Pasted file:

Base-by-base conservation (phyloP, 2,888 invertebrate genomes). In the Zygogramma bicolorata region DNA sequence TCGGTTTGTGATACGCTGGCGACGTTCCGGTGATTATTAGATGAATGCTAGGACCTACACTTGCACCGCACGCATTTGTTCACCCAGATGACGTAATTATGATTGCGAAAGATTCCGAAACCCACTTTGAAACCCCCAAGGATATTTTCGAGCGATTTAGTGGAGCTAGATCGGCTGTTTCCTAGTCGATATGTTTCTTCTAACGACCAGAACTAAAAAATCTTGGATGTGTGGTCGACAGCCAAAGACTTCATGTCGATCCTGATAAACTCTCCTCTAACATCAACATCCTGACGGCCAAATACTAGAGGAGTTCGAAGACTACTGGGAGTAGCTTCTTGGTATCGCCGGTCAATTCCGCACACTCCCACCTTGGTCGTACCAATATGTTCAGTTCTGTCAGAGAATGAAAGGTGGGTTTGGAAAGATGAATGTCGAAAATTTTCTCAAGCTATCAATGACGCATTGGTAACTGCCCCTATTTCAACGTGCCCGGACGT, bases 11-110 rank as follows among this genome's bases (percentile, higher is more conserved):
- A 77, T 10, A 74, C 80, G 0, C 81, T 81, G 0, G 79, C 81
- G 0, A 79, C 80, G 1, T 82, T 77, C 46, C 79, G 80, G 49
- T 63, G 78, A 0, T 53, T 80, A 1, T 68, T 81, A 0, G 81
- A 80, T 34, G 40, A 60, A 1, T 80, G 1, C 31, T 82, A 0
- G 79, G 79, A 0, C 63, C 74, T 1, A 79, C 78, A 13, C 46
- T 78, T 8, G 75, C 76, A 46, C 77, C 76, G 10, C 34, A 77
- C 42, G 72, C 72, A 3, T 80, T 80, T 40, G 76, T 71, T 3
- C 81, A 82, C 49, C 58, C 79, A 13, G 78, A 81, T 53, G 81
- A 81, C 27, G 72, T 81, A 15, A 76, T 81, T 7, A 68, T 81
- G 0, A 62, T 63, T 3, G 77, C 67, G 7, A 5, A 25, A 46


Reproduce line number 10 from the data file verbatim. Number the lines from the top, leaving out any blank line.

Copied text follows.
- A 81, C 27, G 72, T 81, A 15, A 76, T 81, T 7, A 68, T 81